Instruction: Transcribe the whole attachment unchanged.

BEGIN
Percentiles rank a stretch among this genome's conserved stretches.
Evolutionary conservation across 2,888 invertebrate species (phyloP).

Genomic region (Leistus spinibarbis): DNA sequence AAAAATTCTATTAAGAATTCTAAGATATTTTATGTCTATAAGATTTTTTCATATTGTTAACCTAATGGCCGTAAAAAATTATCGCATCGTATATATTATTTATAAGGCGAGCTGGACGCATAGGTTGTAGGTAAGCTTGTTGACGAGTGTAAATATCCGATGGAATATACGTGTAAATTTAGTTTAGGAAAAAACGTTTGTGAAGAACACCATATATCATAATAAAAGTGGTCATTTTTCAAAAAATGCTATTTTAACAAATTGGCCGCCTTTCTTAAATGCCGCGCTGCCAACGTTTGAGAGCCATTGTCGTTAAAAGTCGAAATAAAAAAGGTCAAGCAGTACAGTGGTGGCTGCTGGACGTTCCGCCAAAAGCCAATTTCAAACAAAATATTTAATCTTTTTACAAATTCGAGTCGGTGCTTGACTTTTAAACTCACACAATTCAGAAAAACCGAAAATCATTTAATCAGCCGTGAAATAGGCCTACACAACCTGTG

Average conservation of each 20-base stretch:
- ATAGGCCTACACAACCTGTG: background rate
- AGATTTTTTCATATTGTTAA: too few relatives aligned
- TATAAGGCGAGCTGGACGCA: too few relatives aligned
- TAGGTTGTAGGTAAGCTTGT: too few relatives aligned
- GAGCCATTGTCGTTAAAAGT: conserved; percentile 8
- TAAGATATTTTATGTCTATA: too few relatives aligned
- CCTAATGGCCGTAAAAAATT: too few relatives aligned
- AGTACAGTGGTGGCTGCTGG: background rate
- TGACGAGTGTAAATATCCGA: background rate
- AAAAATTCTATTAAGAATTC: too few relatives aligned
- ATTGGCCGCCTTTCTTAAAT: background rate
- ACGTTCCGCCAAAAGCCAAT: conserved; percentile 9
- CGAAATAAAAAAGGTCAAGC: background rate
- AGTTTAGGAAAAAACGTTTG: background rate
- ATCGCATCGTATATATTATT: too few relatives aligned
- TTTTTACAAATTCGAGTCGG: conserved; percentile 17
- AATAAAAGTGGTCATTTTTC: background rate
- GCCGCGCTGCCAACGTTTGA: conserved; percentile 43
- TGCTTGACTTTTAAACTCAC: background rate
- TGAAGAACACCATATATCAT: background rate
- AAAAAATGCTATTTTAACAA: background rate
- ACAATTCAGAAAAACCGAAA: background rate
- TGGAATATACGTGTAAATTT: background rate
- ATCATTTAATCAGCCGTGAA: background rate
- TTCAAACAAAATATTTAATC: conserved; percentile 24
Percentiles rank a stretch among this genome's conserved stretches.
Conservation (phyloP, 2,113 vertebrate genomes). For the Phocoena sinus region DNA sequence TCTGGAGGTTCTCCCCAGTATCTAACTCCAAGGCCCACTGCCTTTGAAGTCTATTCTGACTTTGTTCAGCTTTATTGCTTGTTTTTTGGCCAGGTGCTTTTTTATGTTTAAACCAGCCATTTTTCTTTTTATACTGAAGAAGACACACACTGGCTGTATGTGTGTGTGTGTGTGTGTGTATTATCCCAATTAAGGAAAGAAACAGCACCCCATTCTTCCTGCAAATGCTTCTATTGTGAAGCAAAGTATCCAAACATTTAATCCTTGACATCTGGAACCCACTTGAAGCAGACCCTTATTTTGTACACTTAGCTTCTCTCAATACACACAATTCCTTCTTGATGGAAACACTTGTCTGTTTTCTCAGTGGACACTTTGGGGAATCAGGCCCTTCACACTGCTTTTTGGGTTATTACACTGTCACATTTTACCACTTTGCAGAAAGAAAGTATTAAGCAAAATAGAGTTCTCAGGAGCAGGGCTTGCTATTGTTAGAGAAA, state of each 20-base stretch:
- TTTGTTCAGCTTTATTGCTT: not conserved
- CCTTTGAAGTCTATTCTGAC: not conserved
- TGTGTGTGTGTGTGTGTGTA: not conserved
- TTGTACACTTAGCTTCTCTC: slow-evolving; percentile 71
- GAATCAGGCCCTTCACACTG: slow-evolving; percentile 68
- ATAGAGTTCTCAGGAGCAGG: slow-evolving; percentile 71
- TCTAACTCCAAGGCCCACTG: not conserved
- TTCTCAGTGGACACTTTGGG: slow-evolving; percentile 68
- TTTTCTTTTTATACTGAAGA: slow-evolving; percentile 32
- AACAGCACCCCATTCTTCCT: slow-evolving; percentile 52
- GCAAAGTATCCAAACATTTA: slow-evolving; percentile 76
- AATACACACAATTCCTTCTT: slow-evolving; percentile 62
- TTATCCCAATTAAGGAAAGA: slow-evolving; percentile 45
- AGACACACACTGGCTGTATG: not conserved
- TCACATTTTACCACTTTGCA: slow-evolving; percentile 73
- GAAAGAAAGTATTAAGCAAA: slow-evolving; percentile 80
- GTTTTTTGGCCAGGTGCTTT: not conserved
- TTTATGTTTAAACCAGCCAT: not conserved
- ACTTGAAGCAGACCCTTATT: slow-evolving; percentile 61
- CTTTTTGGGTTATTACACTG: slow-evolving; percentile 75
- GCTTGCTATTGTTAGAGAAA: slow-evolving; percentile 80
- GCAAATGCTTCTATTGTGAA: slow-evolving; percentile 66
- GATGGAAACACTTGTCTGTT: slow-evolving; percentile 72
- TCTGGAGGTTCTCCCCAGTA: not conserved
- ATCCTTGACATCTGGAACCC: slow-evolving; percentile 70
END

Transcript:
Percentiles rank a stretch among this genome's conserved stretches.
Evolutionary conservation across 2,888 invertebrate species (phyloP).

Genomic region (Leistus spinibarbis): DNA sequence AAAAATTCTATTAAGAATTCTAAGATATTTTATGTCTATAAGATTTTTTCATATTGTTAACCTAATGGCCGTAAAAAATTATCGCATCGTATATATTATTTATAAGGCGAGCTGGACGCATAGGTTGTAGGTAAGCTTGTTGACGAGTGTAAATATCCGATGGAATATACGTGTAAATTTAGTTTAGGAAAAAACGTTTGTGAAGAACACCATATATCATAATAAAAGTGGTCATTTTTCAAAAAATGCTATTTTAACAAATTGGCCGCCTTTCTTAAATGCCGCGCTGCCAACGTTTGAGAGCCATTGTCGTTAAAAGTCGAAATAAAAAAGGTCAAGCAGTACAGTGGTGGCTGCTGGACGTTCCGCCAAAAGCCAATTTCAAACAAAATATTTAATCTTTTTACAAATTCGAGTCGGTGCTTGACTTTTAAACTCACACAATTCAGAAAAACCGAAAATCATTTAATCAGCCGTGAAATAGGCCTACACAACCTGTG

Average conservation of each 20-base stretch:
- ATAGGCCTACACAACCTGTG: background rate
- AGATTTTTTCATATTGTTAA: too few relatives aligned
- TATAAGGCGAGCTGGACGCA: too few relatives aligned
- TAGGTTGTAGGTAAGCTTGT: too few relatives aligned
- GAGCCATTGTCGTTAAAAGT: conserved; percentile 8
- TAAGATATTTTATGTCTATA: too few relatives aligned
- CCTAATGGCCGTAAAAAATT: too few relatives aligned
- AGTACAGTGGTGGCTGCTGG: background rate
- TGACGAGTGTAAATATCCGA: background rate
- AAAAATTCTATTAAGAATTC: too few relatives aligned
- ATTGGCCGCCTTTCTTAAAT: background rate
- ACGTTCCGCCAAAAGCCAAT: conserved; percentile 9
- CGAAATAAAAAAGGTCAAGC: background rate
- AGTTTAGGAAAAAACGTTTG: background rate
- ATCGCATCGTATATATTATT: too few relatives aligned
- TTTTTACAAATTCGAGTCGG: conserved; percentile 17
- AATAAAAGTGGTCATTTTTC: background rate
- GCCGCGCTGCCAACGTTTGA: conserved; percentile 43
- TGCTTGACTTTTAAACTCAC: background rate
- TGAAGAACACCATATATCAT: background rate
- AAAAAATGCTATTTTAACAA: background rate
- ACAATTCAGAAAAACCGAAA: background rate
- TGGAATATACGTGTAAATTT: background rate
- ATCATTTAATCAGCCGTGAA: background rate
- TTCAAACAAAATATTTAATC: conserved; percentile 24
Percentiles rank a stretch among this genome's conserved stretches.
Conservation (phyloP, 2,113 vertebrate genomes). For the Phocoena sinus region DNA sequence TCTGGAGGTTCTCCCCAGTATCTAACTCCAAGGCCCACTGCCTTTGAAGTCTATTCTGACTTTGTTCAGCTTTATTGCTTGTTTTTTGGCCAGGTGCTTTTTTATGTTTAAACCAGCCATTTTTCTTTTTATACTGAAGAAGACACACACTGGCTGTATGTGTGTGTGTGTGTGTGTGTATTATCCCAATTAAGGAAAGAAACAGCACCCCATTCTTCCTGCAAATGCTTCTATTGTGAAGCAAAGTATCCAAACATTTAATCCTTGACATCTGGAACCCACTTGAAGCAGACCCTTATTTTGTACACTTAGCTTCTCTCAATACACACAATTCCTTCTTGATGGAAACACTTGTCTGTTTTCTCAGTGGACACTTTGGGGAATCAGGCCCTTCACACTGCTTTTTGGGTTATTACACTGTCACATTTTACCACTTTGCAGAAAGAAAGTATTAAGCAAAATAGAGTTCTCAGGAGCAGGGCTTGCTATTGTTAGAGAAA, state of each 20-base stretch:
- TTTGTTCAGCTTTATTGCTT: not conserved
- CCTTTGAAGTCTATTCTGAC: not conserved
- TGTGTGTGTGTGTGTGTGTA: not conserved
- TTGTACACTTAGCTTCTCTC: slow-evolving; percentile 71
- GAATCAGGCCCTTCACACTG: slow-evolving; percentile 68
- ATAGAGTTCTCAGGAGCAGG: slow-evolving; percentile 71
- TCTAACTCCAAGGCCCACTG: not conserved
- TTCTCAGTGGACACTTTGGG: slow-evolving; percentile 68
- TTTTCTTTTTATACTGAAGA: slow-evolving; percentile 32
- AACAGCACCCCATTCTTCCT: slow-evolving; percentile 52
- GCAAAGTATCCAAACATTTA: slow-evolving; percentile 76
- AATACACACAATTCCTTCTT: slow-evolving; percentile 62
- TTATCCCAATTAAGGAAAGA: slow-evolving; percentile 45
- AGACACACACTGGCTGTATG: not conserved
- TCACATTTTACCACTTTGCA: slow-evolving; percentile 73
- GAAAGAAAGTATTAAGCAAA: slow-evolving; percentile 80
- GTTTTTTGGCCAGGTGCTTT: not conserved
- TTTATGTTTAAACCAGCCAT: not conserved
- ACTTGAAGCAGACCCTTATT: slow-evolving; percentile 61
- CTTTTTGGGTTATTACACTG: slow-evolving; percentile 75
- GCTTGCTATTGTTAGAGAAA: slow-evolving; percentile 80
- GCAAATGCTTCTATTGTGAA: slow-evolving; percentile 66
- GATGGAAACACTTGTCTGTT: slow-evolving; percentile 72
- TCTGGAGGTTCTCCCCAGTA: not conserved
- ATCCTTGACATCTGGAACCC: slow-evolving; percentile 70